Curb appeal is another area that can have a big impact. The first impression people have of the house is what they see when they drive up. A welcoming entrance with good light and some greenery can set the tone for someone coming to look at your home. A well-maintained front yard will help too. But don’t get too carried away with extensive landscaping; it can be a tough area to get your investment back from.
Another upgrade to consider might be flooring and fixtures. Replacing tired carpet with hardwood or quality laminate can really change the value of your home. And updating the lighting fixtures with something more contemporary can make a big difference without costing too much.
Something to keep in mind is to depersonalize if you make any changes. It’s difficult for people to imagine themselves in the house when it expresses your very unique style. Neutral colours and currently popular finishes will help prospective buyers feel like this could be their home. Taking down any family photos can help too.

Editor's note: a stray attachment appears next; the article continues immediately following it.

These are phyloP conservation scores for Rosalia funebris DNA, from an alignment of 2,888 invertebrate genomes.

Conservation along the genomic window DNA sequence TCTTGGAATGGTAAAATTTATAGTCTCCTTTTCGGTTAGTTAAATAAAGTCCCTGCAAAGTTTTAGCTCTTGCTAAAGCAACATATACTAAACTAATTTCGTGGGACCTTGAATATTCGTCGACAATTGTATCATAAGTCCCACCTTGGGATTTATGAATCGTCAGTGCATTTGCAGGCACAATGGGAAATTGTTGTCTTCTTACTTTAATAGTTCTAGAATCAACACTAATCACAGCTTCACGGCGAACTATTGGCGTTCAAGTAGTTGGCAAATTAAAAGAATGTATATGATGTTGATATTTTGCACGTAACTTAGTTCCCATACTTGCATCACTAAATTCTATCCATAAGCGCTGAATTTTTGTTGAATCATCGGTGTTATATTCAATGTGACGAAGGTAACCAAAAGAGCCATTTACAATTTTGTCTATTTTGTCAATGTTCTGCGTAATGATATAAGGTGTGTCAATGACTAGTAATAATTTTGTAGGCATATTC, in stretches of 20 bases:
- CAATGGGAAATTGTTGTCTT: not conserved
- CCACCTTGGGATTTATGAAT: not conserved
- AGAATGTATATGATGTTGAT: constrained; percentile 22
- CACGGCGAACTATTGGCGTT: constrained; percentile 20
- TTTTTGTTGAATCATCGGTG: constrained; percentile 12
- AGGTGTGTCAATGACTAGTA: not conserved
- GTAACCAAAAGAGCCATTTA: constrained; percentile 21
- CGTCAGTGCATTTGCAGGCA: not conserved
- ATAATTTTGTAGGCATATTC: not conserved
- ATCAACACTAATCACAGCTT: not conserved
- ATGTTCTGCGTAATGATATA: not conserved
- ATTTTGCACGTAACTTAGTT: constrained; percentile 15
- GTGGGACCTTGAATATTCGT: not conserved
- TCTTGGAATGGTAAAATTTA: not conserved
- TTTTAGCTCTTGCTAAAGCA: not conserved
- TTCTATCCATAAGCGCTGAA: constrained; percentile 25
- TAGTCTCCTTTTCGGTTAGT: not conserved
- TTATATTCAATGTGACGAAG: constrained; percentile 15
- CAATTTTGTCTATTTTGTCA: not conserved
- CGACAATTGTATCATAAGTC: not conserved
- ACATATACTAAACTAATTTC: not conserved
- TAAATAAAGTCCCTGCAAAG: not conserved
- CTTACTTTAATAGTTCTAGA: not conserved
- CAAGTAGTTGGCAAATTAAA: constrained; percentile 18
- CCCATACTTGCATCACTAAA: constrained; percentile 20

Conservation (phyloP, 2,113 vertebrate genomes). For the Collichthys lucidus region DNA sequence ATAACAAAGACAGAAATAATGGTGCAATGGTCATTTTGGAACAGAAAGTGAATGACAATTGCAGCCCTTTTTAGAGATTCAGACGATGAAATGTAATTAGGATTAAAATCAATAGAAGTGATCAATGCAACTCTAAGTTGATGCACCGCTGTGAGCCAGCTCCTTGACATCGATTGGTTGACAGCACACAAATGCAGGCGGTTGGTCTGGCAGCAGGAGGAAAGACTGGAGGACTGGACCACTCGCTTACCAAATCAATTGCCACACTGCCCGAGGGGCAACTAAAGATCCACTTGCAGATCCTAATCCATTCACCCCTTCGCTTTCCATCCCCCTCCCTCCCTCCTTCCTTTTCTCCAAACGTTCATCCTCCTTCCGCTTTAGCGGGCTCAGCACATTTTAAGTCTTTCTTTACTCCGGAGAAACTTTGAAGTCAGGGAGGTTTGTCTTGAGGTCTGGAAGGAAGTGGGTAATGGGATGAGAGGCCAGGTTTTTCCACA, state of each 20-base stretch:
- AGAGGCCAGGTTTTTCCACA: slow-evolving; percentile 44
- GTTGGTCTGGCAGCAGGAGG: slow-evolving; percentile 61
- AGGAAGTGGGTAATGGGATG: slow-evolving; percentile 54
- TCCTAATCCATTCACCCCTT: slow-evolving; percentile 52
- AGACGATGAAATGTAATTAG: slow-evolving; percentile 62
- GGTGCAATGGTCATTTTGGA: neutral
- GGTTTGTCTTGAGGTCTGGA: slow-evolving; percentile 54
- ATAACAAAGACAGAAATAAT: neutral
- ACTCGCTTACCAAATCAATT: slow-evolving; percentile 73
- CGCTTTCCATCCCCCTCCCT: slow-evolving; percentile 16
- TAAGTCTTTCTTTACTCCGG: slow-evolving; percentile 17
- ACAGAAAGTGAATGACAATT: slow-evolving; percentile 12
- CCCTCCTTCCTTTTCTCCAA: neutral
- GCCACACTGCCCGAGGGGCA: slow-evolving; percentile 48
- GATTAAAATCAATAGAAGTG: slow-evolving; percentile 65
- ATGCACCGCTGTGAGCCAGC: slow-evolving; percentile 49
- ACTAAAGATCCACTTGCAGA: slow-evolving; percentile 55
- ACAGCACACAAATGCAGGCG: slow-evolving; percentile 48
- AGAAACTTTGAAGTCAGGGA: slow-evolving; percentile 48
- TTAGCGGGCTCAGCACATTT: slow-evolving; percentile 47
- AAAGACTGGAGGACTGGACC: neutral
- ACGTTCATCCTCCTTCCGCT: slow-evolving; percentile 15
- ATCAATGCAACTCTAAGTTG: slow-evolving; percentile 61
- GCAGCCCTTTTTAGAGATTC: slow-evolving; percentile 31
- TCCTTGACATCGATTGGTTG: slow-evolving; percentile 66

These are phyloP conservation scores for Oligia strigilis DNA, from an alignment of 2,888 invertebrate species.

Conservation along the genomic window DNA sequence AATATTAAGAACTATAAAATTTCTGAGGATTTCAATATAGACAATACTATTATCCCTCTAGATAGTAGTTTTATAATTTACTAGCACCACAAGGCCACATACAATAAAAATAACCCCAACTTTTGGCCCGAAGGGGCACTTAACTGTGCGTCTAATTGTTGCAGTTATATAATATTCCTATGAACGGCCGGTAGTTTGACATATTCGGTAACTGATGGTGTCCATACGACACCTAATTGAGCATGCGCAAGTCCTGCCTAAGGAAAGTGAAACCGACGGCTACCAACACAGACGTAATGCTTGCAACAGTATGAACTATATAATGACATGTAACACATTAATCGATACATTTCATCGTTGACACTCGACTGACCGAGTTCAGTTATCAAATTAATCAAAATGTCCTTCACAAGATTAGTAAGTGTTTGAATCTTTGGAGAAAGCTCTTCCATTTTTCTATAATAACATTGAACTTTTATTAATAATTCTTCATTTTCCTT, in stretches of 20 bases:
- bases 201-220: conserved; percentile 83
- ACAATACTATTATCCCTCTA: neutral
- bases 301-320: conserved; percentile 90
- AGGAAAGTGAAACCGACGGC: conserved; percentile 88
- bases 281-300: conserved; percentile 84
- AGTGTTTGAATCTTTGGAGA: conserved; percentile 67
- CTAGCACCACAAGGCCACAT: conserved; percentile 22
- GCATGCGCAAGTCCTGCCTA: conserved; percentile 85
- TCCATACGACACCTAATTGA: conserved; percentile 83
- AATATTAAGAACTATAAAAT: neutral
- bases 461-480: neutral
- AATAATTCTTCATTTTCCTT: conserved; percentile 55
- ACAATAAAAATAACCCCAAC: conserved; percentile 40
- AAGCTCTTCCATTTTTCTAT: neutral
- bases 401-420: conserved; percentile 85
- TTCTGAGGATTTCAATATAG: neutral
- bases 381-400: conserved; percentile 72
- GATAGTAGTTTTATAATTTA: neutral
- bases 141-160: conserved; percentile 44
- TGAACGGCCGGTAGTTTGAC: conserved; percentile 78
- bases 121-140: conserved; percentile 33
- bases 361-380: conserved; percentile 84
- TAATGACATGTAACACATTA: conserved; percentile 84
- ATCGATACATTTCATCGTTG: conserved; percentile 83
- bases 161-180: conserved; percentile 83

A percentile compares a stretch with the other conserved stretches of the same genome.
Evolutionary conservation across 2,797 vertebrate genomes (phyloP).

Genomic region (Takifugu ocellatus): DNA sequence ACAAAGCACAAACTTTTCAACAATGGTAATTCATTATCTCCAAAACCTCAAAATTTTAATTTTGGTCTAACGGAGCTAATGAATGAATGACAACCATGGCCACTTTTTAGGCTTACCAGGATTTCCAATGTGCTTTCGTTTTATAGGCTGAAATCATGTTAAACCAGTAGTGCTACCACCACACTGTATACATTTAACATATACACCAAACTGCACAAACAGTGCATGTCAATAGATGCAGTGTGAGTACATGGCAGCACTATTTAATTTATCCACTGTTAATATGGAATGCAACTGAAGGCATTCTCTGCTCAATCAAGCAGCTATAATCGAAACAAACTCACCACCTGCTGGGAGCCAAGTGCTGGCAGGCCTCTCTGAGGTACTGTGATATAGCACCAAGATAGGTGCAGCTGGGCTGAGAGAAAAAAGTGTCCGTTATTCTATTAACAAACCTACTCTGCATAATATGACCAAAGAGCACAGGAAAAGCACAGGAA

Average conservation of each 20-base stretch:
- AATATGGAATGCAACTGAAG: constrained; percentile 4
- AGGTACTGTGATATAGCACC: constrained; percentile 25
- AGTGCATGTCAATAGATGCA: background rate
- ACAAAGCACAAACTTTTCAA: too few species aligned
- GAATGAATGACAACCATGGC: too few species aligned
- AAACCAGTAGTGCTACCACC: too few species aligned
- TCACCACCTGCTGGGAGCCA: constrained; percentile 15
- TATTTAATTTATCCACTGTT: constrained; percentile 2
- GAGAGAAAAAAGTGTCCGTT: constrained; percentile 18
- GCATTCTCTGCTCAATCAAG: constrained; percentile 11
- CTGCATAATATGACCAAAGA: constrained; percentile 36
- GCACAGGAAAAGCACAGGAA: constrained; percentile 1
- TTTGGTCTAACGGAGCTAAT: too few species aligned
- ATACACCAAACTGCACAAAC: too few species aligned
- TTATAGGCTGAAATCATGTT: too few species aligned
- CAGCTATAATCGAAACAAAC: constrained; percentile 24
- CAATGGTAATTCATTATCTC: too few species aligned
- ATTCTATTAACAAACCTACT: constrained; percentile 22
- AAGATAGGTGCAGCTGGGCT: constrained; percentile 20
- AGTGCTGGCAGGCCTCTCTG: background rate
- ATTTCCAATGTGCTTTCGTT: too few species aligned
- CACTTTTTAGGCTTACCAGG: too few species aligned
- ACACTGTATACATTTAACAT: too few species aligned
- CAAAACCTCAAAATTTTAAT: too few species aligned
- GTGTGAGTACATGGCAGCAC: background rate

One last thing to consider before making your decision about whether or not to do any renovations is the stress of doing major upgrades. If you still plan to live in the home while it’s being worked on, it can be very disruptive and might not be personally worth the increased dollar value you’ll see returned. Don’t discount the anxiety and inconvenience that can be caused by living in a space under renovation. Make it part of the equation before you make your decision.
Finally, make sure you use professionals. If you or your partner have these skills then you are fortunate because you can save a lot of money doing the work yourself. Otherwise, don’t go the DIY route because it will almost always show. You don’t want to invest in all the materials and your time only to see little increased value because it looks like it was done by an amateur. Let the pros handle it.
So you’re ready to buy your first house. Now what?
For someone who’s new to home-buying, there can be a lot of unknowns about how to proceed. What’s the first step? Who do you contact first?